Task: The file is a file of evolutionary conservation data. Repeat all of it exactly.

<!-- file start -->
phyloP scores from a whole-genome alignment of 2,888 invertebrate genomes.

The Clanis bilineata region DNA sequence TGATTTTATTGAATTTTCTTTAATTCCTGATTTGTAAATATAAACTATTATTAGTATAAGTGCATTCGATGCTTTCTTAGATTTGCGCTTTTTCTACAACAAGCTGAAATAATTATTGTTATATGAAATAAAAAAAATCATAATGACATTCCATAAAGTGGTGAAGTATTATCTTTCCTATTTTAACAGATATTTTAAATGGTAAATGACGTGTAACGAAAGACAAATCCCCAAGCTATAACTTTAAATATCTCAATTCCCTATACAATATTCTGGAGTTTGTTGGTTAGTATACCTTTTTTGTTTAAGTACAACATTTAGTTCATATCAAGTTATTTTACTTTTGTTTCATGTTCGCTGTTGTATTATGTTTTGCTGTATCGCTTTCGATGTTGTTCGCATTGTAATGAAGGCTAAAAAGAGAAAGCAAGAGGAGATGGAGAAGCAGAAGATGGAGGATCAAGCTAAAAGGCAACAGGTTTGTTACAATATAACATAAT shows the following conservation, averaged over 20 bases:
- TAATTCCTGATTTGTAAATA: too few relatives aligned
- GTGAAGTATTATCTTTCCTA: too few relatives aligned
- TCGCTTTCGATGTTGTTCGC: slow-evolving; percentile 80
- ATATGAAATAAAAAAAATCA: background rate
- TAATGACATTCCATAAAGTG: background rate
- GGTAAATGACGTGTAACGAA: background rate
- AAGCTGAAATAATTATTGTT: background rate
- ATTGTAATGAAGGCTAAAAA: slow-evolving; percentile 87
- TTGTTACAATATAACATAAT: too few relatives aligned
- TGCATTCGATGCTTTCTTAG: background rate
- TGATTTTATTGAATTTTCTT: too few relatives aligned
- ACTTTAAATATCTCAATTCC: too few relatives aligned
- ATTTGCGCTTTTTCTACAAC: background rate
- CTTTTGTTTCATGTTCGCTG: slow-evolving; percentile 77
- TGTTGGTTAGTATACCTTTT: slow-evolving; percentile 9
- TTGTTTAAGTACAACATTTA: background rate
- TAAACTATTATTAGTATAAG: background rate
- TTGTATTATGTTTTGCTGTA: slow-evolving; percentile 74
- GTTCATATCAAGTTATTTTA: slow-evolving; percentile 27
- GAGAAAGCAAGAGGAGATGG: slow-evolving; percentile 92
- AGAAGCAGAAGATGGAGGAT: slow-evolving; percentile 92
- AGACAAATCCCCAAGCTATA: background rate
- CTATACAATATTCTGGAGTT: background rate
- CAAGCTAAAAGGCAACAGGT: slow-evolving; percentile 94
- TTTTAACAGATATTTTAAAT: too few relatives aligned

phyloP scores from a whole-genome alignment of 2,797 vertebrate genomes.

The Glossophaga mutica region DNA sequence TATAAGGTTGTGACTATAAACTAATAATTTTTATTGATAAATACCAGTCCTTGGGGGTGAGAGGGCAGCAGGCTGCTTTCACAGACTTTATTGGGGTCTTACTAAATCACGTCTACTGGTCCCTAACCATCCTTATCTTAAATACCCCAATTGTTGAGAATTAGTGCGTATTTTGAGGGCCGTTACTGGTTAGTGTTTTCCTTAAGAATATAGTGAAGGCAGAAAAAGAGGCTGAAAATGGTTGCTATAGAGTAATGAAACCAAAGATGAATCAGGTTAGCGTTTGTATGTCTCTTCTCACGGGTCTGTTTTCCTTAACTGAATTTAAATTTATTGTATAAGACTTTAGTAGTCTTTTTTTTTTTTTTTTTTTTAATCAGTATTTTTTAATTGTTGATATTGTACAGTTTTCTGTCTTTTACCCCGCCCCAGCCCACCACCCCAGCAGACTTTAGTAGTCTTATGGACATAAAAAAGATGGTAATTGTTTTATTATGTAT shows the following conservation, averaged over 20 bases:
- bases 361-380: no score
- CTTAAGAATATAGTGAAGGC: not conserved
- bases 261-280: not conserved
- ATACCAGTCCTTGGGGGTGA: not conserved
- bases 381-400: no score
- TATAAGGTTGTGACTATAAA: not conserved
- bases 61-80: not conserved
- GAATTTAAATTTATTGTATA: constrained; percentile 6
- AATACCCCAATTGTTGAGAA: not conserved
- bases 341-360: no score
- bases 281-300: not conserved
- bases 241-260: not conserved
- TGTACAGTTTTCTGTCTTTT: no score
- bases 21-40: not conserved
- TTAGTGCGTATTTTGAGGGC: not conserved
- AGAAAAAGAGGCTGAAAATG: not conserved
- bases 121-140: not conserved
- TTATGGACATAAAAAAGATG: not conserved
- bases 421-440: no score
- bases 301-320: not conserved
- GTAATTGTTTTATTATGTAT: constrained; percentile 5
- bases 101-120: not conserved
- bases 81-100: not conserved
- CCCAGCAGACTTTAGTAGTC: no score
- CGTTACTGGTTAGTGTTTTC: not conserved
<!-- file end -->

phyloP scores from a whole-genome alignment of 2,888 invertebrate genomes.

The Clanis bilineata region DNA sequence TGATTTTATTGAATTTTCTTTAATTCCTGATTTGTAAATATAAACTATTATTAGTATAAGTGCATTCGATGCTTTCTTAGATTTGCGCTTTTTCTACAACAAGCTGAAATAATTATTGTTATATGAAATAAAAAAAATCATAATGACATTCCATAAAGTGGTGAAGTATTATCTTTCCTATTTTAACAGATATTTTAAATGGTAAATGACGTGTAACGAAAGACAAATCCCCAAGCTATAACTTTAAATATCTCAATTCCCTATACAATATTCTGGAGTTTGTTGGTTAGTATACCTTTTTTGTTTAAGTACAACATTTAGTTCATATCAAGTTATTTTACTTTTGTTTCATGTTCGCTGTTGTATTATGTTTTGCTGTATCGCTTTCGATGTTGTTCGCATTGTAATGAAGGCTAAAAAGAGAAAGCAAGAGGAGATGGAGAAGCAGAAGATGGAGGATCAAGCTAAAAGGCAACAGGTTTGTTACAATATAACATAAT shows the following conservation, averaged over 20 bases:
- TAATTCCTGATTTGTAAATA: too few relatives aligned
- GTGAAGTATTATCTTTCCTA: too few relatives aligned
- TCGCTTTCGATGTTGTTCGC: slow-evolving; percentile 80
- ATATGAAATAAAAAAAATCA: background rate
- TAATGACATTCCATAAAGTG: background rate
- GGTAAATGACGTGTAACGAA: background rate
- AAGCTGAAATAATTATTGTT: background rate
- ATTGTAATGAAGGCTAAAAA: slow-evolving; percentile 87
- TTGTTACAATATAACATAAT: too few relatives aligned
- TGCATTCGATGCTTTCTTAG: background rate
- TGATTTTATTGAATTTTCTT: too few relatives aligned
- ACTTTAAATATCTCAATTCC: too few relatives aligned
- ATTTGCGCTTTTTCTACAAC: background rate
- CTTTTGTTTCATGTTCGCTG: slow-evolving; percentile 77
- TGTTGGTTAGTATACCTTTT: slow-evolving; percentile 9
- TTGTTTAAGTACAACATTTA: background rate
- TAAACTATTATTAGTATAAG: background rate
- TTGTATTATGTTTTGCTGTA: slow-evolving; percentile 74
- GTTCATATCAAGTTATTTTA: slow-evolving; percentile 27
- GAGAAAGCAAGAGGAGATGG: slow-evolving; percentile 92
- AGAAGCAGAAGATGGAGGAT: slow-evolving; percentile 92
- AGACAAATCCCCAAGCTATA: background rate
- CTATACAATATTCTGGAGTT: background rate
- CAAGCTAAAAGGCAACAGGT: slow-evolving; percentile 94
- TTTTAACAGATATTTTAAAT: too few relatives aligned

phyloP scores from a whole-genome alignment of 2,797 vertebrate genomes.

The Glossophaga mutica region DNA sequence TATAAGGTTGTGACTATAAACTAATAATTTTTATTGATAAATACCAGTCCTTGGGGGTGAGAGGGCAGCAGGCTGCTTTCACAGACTTTATTGGGGTCTTACTAAATCACGTCTACTGGTCCCTAACCATCCTTATCTTAAATACCCCAATTGTTGAGAATTAGTGCGTATTTTGAGGGCCGTTACTGGTTAGTGTTTTCCTTAAGAATATAGTGAAGGCAGAAAAAGAGGCTGAAAATGGTTGCTATAGAGTAATGAAACCAAAGATGAATCAGGTTAGCGTTTGTATGTCTCTTCTCACGGGTCTGTTTTCCTTAACTGAATTTAAATTTATTGTATAAGACTTTAGTAGTCTTTTTTTTTTTTTTTTTTTTAATCAGTATTTTTTAATTGTTGATATTGTACAGTTTTCTGTCTTTTACCCCGCCCCAGCCCACCACCCCAGCAGACTTTAGTAGTCTTATGGACATAAAAAAGATGGTAATTGTTTTATTATGTAT shows the following conservation, averaged over 20 bases:
- bases 361-380: no score
- CTTAAGAATATAGTGAAGGC: not conserved
- bases 261-280: not conserved
- ATACCAGTCCTTGGGGGTGA: not conserved
- bases 381-400: no score
- TATAAGGTTGTGACTATAAA: not conserved
- bases 61-80: not conserved
- GAATTTAAATTTATTGTATA: constrained; percentile 6
- AATACCCCAATTGTTGAGAA: not conserved
- bases 341-360: no score
- bases 281-300: not conserved
- bases 241-260: not conserved
- TGTACAGTTTTCTGTCTTTT: no score
- bases 21-40: not conserved
- TTAGTGCGTATTTTGAGGGC: not conserved
- AGAAAAAGAGGCTGAAAATG: not conserved
- bases 121-140: not conserved
- TTATGGACATAAAAAAGATG: not conserved
- bases 421-440: no score
- bases 301-320: not conserved
- GTAATTGTTTTATTATGTAT: constrained; percentile 5
- bases 101-120: not conserved
- bases 81-100: not conserved
- CCCAGCAGACTTTAGTAGTC: no score
- CGTTACTGGTTAGTGTTTTC: not conserved